In your patience possess ye your souls

My daughter groaned. “This is taking forever,” she said. We were in the car on our way to her school and road work had things down to one lane of traffic. A flagman was telling drivers when they could go, and we were waiting for permission. “It shouldn’t be much longer,” I offered. I will admit I too was starting to get antsy. I was also hoping that weird noise my car was making is not a sign of bigger troubles, but I digress. I was trying to keep things calm. My five-year-old daughter attends a Christian school, and like many kids in such settings, they are learning Bible verses. I told her about Luke 21:19 and asked her to repeat it with me.

‘In your patience possess ye your souls.’  Luke 21:19 (KJV)

“What does that mean?” she asked. “It means that if you remain patient, you won’t be ugly,” I explained. Sure, I wanted to honk my horn and yell. I also had the option of saying nothing and ignoring my daughter’s impatience. Neither approach would have improved our situation, so I attempted to make things better. Proverbs 22:6 tells us to train up our children the way they should be, and when they are older, they will not depart from that training.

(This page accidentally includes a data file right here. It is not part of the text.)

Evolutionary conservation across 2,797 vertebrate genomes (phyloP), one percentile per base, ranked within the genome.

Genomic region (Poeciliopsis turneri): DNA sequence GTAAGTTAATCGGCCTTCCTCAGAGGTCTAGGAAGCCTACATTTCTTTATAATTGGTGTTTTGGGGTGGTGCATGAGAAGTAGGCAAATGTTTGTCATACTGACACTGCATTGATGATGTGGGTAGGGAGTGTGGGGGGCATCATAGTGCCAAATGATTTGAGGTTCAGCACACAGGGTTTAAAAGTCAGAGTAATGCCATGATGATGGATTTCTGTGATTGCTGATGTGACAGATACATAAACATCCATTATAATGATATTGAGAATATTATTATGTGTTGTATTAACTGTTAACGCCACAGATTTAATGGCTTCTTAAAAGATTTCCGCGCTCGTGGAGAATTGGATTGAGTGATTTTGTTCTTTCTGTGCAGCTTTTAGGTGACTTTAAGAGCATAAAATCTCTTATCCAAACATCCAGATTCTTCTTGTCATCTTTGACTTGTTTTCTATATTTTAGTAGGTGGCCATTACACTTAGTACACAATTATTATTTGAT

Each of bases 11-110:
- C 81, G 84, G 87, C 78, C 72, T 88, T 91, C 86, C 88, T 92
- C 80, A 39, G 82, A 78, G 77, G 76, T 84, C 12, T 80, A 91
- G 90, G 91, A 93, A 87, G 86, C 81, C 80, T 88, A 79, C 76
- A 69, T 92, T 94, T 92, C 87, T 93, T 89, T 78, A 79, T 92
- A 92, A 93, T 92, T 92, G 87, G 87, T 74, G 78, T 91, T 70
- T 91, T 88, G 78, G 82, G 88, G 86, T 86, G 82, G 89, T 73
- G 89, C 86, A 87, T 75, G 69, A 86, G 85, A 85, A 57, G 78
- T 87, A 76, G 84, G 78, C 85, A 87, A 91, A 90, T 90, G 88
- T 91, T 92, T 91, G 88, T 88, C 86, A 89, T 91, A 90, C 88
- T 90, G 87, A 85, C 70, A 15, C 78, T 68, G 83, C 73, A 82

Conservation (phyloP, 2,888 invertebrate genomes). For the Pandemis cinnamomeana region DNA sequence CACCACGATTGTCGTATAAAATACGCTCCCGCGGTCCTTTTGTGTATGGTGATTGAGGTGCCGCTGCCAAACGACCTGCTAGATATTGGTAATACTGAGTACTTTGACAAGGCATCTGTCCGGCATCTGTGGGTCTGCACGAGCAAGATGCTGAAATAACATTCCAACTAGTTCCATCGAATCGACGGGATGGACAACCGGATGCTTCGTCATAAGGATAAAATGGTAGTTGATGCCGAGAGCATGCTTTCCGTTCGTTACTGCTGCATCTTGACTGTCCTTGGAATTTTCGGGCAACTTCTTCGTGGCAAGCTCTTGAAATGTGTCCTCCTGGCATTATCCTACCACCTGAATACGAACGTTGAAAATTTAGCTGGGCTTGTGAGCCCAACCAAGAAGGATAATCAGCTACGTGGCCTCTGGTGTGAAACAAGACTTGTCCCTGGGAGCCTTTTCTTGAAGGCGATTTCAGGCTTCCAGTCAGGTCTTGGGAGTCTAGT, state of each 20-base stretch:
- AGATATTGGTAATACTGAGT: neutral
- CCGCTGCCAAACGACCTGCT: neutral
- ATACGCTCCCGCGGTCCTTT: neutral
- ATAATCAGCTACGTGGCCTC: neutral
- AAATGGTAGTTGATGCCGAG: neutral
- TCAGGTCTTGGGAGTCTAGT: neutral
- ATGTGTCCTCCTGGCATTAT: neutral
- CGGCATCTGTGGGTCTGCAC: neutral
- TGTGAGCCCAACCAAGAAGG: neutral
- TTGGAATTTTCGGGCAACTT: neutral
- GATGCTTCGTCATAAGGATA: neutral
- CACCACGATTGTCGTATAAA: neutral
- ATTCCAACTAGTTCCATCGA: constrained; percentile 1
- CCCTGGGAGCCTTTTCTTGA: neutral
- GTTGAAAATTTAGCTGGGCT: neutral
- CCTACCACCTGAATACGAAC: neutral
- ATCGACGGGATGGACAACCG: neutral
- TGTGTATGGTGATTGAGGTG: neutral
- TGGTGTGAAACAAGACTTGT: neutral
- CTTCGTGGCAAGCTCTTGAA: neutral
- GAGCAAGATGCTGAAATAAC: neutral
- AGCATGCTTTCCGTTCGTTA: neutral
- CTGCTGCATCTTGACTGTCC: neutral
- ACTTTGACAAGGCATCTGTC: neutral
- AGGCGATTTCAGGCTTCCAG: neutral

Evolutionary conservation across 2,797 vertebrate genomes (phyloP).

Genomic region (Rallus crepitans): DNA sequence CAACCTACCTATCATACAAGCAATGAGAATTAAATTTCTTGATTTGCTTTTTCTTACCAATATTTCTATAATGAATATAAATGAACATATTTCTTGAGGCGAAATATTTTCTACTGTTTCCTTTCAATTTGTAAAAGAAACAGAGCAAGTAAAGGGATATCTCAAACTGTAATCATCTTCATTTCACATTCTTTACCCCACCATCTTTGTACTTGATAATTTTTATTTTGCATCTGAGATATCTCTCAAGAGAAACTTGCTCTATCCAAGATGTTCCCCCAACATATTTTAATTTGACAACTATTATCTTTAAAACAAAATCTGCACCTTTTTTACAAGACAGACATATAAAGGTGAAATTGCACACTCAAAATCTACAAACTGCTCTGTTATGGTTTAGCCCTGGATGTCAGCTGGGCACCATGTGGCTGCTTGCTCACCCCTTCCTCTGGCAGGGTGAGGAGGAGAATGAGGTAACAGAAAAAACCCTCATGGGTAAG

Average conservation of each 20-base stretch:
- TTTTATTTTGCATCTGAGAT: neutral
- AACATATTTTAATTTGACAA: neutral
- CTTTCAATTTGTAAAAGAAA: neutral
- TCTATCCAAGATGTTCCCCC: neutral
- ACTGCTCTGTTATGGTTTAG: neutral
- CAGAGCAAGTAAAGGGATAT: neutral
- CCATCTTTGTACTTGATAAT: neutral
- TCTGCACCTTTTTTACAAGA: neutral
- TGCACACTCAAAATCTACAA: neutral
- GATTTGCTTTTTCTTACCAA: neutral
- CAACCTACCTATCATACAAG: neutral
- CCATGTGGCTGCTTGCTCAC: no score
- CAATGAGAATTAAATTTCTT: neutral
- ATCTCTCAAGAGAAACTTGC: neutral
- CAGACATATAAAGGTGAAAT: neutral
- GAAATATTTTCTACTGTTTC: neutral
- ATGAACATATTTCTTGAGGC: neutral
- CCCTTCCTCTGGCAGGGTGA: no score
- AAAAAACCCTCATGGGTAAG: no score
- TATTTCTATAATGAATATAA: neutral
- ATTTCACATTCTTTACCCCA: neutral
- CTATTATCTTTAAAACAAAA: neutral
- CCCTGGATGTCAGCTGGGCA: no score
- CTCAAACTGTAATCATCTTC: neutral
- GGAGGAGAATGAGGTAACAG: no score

In his book 52 Things Kids Need from a Dad, author Jay Payleitner offers a similar idea while waiting with your kids at a train crossing. Payleitner suggests readers count the train cars and make a game out of it for you and the kids. In doing so, you create a fun situation that helps pass the time, check on your kid’s math skills and leave you with a number to compare things to the next time you have to stop for a train. Meanwhile, the human side of you does not triumph by making you yell, ‘WHEN IS THIS GOING TO BE OVER? I HAVE THINGS TO DO!?!’

Kids learn things, and we lead by example. If I am being impatient, my children will be impatient. If I am ugly and yell things at others, they will think that behavior is acceptable. I have mentioned this in previous posts, but the mission statement of One Million Dads is Lead or Others Will. Sometimes, the ‘others’ may not act nice. So, when traffic delays and other unfortunate situations come about, how will you respond? Will you lash out? Or, will you lead?

Chris Woodward

Assistant Editor, One Million Dads
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